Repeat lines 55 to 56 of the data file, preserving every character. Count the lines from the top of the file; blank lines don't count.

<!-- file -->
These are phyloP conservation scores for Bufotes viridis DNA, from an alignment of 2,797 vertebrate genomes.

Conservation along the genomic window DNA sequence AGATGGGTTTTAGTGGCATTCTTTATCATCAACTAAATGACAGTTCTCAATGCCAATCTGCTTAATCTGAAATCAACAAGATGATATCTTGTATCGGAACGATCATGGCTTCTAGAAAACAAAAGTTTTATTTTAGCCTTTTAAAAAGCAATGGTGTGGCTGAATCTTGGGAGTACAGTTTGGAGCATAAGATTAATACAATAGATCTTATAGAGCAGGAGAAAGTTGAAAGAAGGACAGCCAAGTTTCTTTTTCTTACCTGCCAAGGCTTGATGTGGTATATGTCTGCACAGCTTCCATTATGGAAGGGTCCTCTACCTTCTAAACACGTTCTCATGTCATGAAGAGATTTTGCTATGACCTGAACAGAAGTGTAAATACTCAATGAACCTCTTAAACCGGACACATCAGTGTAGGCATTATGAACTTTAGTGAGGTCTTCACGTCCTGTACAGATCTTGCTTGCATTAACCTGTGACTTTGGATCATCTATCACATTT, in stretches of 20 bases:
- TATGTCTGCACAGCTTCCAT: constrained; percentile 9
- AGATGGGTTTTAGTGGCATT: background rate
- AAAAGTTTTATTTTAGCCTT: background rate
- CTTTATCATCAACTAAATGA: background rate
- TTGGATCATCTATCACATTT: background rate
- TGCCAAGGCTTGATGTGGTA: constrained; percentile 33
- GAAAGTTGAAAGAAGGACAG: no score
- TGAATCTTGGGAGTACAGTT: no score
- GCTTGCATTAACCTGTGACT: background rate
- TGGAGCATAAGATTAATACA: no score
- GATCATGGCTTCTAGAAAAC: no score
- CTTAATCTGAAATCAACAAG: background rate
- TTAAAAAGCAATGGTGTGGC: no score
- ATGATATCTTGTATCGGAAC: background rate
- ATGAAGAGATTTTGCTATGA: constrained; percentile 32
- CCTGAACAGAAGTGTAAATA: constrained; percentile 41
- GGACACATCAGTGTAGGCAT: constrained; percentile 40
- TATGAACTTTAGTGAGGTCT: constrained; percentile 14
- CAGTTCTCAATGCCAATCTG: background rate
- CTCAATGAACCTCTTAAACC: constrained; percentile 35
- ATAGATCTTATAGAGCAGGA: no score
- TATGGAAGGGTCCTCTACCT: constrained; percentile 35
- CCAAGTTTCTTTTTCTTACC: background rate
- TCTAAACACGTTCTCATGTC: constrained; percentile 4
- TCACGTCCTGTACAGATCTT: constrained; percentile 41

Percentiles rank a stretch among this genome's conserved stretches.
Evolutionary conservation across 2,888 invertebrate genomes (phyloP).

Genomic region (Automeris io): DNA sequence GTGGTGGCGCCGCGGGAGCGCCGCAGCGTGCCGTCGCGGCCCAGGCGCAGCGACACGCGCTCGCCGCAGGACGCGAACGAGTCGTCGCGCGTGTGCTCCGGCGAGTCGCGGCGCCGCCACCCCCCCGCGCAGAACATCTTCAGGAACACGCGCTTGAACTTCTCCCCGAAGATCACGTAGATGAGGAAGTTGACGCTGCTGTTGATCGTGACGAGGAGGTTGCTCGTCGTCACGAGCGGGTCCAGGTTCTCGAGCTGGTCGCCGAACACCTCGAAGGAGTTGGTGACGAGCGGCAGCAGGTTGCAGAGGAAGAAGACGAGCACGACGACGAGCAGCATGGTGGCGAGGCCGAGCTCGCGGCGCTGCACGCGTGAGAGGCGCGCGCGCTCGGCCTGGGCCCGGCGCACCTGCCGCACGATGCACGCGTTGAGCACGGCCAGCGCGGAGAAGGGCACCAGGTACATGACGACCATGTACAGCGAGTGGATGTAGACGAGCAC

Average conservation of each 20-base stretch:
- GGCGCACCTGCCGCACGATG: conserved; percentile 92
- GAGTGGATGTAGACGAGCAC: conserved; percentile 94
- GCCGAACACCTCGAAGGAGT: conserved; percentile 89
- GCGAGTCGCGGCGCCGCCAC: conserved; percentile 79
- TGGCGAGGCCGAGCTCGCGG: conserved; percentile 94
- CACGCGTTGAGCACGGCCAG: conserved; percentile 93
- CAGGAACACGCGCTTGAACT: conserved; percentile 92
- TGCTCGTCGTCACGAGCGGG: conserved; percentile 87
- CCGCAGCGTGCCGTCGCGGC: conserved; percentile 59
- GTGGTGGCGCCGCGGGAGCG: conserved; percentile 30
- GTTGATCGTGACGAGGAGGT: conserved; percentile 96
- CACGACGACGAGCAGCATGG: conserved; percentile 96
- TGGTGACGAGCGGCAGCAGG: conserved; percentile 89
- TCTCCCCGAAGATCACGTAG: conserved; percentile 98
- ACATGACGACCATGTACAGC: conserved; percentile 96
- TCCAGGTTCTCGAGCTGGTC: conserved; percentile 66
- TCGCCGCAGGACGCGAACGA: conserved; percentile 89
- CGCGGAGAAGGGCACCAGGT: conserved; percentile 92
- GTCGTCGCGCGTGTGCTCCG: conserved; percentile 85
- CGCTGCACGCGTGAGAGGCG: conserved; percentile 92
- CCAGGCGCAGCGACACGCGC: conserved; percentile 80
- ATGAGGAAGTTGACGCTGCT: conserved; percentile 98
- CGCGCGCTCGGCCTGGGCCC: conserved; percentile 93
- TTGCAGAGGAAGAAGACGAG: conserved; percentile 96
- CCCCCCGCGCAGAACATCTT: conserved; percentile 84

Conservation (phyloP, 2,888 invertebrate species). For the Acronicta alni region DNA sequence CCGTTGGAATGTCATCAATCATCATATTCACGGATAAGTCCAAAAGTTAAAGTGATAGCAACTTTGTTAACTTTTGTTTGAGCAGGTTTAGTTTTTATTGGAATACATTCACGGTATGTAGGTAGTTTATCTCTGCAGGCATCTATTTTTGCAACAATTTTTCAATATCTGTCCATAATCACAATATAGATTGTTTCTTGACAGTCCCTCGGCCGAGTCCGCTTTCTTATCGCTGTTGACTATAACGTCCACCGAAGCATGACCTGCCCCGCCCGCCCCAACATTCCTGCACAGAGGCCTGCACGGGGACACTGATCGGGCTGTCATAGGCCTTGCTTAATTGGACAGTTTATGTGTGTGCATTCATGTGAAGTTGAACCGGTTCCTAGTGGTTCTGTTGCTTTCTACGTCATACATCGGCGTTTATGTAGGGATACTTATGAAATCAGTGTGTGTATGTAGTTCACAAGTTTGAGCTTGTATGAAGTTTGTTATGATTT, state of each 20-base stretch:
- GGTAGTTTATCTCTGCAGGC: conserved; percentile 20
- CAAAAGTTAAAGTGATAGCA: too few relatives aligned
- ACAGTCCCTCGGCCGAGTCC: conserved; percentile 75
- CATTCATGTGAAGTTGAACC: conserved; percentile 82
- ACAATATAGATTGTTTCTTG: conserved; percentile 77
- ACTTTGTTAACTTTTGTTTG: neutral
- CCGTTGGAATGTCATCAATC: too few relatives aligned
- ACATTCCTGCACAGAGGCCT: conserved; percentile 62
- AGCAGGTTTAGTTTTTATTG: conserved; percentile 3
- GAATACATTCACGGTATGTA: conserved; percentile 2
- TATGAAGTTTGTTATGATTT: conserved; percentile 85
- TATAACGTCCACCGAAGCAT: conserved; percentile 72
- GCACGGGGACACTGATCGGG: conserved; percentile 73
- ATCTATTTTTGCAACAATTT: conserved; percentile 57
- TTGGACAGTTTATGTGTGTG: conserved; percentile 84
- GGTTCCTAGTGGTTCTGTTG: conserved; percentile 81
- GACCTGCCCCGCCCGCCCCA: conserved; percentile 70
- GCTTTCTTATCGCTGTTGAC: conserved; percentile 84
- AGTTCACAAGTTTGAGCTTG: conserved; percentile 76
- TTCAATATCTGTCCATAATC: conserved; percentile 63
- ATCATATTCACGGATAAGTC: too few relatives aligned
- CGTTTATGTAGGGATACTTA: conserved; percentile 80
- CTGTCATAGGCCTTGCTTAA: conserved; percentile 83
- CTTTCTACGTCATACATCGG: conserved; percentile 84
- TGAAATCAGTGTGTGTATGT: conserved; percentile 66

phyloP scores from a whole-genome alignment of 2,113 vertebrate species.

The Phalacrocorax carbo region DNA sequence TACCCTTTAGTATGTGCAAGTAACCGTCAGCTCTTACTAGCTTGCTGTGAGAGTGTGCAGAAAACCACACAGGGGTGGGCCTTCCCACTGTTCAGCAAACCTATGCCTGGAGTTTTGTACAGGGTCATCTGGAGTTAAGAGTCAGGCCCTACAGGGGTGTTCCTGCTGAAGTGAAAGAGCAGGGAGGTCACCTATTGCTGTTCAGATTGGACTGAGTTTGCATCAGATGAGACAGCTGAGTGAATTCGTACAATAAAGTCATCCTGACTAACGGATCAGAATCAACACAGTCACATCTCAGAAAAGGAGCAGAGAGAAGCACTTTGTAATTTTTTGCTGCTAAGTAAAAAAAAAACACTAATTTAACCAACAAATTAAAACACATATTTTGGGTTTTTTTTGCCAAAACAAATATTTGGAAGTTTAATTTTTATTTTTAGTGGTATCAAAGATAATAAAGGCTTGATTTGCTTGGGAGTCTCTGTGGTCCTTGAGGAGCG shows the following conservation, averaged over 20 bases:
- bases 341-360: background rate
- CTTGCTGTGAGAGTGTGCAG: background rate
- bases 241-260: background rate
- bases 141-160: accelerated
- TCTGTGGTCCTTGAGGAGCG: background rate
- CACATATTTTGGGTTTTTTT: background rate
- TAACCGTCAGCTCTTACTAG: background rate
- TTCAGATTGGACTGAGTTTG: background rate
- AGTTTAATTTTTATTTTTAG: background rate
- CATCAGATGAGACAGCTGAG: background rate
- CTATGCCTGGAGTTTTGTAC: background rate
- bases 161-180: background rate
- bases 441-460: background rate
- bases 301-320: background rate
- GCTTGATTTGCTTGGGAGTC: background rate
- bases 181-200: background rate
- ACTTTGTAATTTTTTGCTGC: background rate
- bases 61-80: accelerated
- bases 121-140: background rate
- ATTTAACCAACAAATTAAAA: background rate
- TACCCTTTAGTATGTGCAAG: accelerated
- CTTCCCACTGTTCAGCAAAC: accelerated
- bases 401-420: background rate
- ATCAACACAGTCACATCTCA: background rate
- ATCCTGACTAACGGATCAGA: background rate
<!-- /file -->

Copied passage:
- TTGCAGAGGAAGAAGACGAG: conserved; percentile 96
- CCCCCCGCGCAGAACATCTT: conserved; percentile 84